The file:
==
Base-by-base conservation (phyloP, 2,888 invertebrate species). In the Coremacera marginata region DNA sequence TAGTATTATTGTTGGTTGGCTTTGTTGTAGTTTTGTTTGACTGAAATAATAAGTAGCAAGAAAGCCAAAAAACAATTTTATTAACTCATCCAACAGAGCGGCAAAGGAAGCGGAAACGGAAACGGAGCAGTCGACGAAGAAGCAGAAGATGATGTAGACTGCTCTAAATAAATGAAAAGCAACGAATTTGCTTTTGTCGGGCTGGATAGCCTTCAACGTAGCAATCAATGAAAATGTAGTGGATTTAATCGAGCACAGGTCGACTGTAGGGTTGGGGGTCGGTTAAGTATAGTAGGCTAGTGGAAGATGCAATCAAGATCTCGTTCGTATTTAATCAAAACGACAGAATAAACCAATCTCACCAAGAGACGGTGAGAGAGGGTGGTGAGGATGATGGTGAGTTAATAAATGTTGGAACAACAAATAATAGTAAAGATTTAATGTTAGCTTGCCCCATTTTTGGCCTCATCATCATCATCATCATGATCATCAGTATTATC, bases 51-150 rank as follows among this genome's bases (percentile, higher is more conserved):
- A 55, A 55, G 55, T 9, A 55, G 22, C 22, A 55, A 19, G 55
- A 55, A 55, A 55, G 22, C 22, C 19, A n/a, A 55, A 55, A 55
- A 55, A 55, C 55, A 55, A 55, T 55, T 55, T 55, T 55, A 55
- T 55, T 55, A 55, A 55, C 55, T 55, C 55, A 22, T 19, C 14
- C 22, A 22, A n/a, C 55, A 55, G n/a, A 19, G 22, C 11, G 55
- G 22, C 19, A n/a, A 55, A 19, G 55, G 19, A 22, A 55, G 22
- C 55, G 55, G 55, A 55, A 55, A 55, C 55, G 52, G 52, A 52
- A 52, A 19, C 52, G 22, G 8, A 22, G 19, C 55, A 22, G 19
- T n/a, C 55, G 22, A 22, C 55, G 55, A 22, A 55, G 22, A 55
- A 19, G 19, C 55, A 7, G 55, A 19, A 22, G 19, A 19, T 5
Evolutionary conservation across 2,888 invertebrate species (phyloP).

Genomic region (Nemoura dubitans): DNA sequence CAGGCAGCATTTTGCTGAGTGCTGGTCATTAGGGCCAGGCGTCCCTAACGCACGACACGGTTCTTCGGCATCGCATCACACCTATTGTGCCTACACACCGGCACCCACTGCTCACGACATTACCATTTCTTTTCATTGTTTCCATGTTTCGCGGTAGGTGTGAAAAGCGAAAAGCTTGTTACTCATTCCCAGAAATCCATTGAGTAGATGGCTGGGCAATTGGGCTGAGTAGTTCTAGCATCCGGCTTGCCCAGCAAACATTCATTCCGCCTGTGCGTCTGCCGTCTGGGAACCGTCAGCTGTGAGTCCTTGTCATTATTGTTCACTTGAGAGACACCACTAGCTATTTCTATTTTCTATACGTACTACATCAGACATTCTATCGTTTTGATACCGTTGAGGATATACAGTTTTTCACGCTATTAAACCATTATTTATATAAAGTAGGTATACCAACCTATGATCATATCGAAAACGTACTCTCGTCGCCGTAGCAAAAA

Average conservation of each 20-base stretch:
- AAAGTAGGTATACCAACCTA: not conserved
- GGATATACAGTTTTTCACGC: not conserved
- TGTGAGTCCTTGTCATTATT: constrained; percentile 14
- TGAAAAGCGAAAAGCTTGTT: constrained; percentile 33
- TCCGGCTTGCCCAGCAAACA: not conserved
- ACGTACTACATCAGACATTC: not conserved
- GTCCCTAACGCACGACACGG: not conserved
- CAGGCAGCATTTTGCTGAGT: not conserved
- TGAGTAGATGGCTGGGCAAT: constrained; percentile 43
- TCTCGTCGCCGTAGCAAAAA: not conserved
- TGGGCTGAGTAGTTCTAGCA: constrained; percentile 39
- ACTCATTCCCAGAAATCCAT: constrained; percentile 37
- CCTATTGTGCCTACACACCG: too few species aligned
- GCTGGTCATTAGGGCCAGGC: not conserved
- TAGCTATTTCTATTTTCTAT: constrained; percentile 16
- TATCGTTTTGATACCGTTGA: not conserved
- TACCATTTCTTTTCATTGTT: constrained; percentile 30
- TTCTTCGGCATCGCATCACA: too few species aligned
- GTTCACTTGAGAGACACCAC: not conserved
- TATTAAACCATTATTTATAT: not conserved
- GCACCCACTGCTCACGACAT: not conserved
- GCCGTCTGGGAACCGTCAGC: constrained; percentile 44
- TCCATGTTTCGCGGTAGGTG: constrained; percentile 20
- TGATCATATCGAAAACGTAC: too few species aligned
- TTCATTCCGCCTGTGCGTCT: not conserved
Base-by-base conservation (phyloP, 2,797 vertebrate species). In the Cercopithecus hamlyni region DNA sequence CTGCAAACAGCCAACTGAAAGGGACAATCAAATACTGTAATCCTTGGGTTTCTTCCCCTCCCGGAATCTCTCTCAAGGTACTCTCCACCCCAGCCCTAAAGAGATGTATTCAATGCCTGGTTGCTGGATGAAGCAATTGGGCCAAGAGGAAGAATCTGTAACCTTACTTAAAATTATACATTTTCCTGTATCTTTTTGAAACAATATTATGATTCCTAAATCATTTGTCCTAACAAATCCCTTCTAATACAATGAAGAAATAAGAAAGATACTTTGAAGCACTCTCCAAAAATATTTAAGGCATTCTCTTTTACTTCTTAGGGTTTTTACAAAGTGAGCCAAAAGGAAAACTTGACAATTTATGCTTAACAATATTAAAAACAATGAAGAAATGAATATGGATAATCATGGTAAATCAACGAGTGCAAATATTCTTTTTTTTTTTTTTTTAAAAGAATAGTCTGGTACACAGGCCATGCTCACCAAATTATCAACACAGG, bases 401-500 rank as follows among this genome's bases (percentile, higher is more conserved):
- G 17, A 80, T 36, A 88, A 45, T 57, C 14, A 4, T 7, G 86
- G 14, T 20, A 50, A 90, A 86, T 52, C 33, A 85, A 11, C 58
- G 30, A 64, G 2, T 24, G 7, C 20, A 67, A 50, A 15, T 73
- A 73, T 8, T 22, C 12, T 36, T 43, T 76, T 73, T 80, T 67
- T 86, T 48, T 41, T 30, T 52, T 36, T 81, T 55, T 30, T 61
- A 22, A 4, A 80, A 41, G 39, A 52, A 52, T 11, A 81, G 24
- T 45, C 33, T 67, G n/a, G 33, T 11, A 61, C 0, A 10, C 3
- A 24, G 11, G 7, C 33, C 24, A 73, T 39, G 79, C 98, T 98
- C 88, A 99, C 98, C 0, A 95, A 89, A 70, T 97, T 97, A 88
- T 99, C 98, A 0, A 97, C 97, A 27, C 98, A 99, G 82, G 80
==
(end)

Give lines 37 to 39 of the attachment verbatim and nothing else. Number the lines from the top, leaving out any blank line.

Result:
- TCCATGTTTCGCGGTAGGTG: constrained; percentile 20
- TGATCATATCGAAAACGTAC: too few species aligned
- TTCATTCCGCCTGTGCGTCT: not conserved